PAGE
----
The narrator/brother teaches Doodle to walk because Doodle will soon start school, and he is afraid that Doodle will embarrass him terribly there. On the day that Doodle demonstrates his accomplishment, the brother cries in shame when complimented because his motivation was entirely selfish.
When Doodle was five years old, I was embarrassed at having a brother of that age who couldn't walk, so I set out to teach him.
Day after day, the brother takes Doodle to the palmetto thicket near Old Woman Swamp and stands Doodle on his feet, commanding him to walk. When Doodle whines, the brother makes him feel ashamed by describing the two of them as old men and he trying to still pull Doodle in the cart. Then Doodle feels guilty and promises to make more attempts.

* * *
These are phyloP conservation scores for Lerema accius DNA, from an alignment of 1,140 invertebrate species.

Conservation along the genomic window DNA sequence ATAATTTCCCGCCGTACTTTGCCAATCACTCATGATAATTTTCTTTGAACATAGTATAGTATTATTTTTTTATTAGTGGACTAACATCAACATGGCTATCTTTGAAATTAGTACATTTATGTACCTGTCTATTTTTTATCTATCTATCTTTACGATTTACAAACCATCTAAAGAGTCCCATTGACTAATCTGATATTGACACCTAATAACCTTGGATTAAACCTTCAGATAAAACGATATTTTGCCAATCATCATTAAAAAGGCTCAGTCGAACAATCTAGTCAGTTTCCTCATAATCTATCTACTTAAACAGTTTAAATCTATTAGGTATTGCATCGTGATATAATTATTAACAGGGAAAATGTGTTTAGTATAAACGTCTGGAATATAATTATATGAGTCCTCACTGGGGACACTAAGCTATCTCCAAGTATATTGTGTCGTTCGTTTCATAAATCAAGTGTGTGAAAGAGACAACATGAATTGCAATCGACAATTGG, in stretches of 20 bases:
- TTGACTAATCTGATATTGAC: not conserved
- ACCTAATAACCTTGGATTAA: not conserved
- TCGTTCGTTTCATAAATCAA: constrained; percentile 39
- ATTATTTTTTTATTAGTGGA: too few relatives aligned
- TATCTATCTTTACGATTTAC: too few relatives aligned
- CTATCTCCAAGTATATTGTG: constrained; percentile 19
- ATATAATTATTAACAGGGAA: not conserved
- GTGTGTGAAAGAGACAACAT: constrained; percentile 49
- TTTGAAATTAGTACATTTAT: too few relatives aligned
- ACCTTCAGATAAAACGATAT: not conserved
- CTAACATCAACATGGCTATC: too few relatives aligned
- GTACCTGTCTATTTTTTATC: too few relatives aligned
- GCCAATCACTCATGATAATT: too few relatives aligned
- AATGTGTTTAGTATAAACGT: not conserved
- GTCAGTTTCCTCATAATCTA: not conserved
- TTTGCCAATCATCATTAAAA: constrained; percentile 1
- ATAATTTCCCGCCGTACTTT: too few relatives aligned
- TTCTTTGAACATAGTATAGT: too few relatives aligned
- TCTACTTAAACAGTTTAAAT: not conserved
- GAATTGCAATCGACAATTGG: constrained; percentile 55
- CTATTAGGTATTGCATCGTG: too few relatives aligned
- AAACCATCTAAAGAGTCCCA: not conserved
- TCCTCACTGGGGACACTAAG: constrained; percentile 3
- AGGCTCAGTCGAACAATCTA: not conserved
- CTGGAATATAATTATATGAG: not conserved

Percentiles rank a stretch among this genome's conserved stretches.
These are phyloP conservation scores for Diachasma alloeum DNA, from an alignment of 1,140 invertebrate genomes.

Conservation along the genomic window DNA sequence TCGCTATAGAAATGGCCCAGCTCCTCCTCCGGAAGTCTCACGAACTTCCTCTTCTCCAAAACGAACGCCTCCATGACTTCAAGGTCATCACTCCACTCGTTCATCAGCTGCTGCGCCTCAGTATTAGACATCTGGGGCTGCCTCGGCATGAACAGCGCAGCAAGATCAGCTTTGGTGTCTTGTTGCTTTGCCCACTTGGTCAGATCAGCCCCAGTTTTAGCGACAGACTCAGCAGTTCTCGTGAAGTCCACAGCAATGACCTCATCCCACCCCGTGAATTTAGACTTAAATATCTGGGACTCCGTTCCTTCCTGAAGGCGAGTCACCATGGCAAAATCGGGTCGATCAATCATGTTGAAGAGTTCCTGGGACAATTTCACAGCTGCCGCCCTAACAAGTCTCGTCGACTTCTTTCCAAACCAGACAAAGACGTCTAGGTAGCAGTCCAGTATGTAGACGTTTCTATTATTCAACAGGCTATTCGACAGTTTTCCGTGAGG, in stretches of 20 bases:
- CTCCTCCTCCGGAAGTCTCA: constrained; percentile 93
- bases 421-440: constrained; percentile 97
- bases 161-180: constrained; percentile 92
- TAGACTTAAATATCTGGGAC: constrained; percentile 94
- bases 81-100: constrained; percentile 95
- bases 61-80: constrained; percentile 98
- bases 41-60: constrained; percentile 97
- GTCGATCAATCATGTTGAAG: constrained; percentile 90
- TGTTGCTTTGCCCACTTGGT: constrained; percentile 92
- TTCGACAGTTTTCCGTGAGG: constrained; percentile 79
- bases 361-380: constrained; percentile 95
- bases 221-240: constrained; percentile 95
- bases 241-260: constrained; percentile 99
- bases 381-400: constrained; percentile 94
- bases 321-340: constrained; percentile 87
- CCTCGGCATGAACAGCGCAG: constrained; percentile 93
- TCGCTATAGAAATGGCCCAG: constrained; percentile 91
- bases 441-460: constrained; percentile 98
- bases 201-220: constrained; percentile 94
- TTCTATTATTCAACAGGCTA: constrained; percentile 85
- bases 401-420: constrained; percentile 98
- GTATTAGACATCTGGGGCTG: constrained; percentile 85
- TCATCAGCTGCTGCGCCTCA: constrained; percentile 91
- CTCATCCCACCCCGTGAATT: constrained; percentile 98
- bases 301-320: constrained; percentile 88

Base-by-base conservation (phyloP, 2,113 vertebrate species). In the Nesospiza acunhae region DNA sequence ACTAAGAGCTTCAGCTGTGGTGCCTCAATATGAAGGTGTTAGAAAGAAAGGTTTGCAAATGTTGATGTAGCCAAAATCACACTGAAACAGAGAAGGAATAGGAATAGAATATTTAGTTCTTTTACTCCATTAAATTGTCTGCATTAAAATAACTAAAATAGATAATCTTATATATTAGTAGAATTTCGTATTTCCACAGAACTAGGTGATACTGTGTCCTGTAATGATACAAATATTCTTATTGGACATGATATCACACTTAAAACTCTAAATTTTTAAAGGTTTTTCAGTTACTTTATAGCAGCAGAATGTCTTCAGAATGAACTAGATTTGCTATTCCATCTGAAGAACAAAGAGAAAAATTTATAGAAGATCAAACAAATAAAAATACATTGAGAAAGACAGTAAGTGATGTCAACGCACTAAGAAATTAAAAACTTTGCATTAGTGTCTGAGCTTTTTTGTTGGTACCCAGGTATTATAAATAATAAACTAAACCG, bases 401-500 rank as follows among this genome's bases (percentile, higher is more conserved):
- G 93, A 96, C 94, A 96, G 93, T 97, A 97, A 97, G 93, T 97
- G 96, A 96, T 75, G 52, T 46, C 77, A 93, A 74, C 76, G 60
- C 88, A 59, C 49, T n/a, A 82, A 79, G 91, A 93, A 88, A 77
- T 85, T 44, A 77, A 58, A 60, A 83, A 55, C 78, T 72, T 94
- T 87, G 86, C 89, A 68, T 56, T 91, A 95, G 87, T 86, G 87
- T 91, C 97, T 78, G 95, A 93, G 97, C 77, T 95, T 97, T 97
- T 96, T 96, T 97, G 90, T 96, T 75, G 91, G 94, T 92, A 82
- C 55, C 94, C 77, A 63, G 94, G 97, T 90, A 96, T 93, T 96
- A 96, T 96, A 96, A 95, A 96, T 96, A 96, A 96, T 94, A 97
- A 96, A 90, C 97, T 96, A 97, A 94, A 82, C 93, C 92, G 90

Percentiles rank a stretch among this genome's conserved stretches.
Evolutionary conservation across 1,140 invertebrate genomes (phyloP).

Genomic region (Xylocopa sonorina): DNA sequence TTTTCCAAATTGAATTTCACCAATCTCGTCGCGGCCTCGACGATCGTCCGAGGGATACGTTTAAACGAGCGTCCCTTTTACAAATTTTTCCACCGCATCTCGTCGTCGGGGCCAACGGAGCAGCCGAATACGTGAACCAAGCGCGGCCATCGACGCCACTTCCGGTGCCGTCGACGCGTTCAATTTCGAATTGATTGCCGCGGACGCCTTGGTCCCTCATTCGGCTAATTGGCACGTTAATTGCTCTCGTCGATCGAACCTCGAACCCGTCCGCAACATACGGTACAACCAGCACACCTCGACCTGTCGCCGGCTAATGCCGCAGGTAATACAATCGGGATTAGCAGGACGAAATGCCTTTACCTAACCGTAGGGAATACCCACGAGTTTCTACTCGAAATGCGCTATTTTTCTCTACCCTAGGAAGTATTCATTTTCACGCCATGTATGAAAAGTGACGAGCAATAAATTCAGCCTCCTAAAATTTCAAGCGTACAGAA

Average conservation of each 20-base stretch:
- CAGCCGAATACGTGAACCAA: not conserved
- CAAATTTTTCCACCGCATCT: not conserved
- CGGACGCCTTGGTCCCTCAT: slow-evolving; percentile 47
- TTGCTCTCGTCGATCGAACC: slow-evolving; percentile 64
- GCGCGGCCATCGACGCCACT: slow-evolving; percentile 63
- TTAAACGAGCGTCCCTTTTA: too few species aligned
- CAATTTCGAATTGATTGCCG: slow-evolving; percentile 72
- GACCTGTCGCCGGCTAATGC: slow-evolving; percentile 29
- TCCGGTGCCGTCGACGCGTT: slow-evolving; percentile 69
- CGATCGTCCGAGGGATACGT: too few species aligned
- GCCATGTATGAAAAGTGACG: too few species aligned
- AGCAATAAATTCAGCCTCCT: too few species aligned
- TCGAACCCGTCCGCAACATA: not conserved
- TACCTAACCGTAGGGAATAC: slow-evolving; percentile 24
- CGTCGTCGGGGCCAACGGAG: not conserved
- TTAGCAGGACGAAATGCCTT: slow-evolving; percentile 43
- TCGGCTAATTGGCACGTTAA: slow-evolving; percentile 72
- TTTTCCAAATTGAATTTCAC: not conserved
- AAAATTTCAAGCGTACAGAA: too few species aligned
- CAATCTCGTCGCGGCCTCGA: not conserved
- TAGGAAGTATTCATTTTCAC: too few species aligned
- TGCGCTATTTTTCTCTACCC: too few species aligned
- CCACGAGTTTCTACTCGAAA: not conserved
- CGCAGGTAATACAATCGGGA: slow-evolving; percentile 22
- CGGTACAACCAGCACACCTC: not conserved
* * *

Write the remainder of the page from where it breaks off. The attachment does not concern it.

When Doodle finally succeeds at taking a few steps, the brothers decide to wait until Doodle is more accomplished before informing their parents.
On Doodle's sixth birthday, the brothers decide to reveal the secret accomplishment of Doodle. When Doodle walks to his place at the breakfast table, the mother starts to cry, Aunt Lacy gives praise to God, and the father hugs the brother. Then, the brother cries because he is ashamed to accept their compliments when he knows that it was his selfish pride, not brotherly love, which impelled him to teach Doodle.
Significantly, the brother later remarks,
I did not know then that pride is a wonderful, terrible thing, a seed that bears two vines, life and death.
Indeed, it is this pride that has driven the brother to teach Doodle to walk as well as to cause Doodle's death in the end.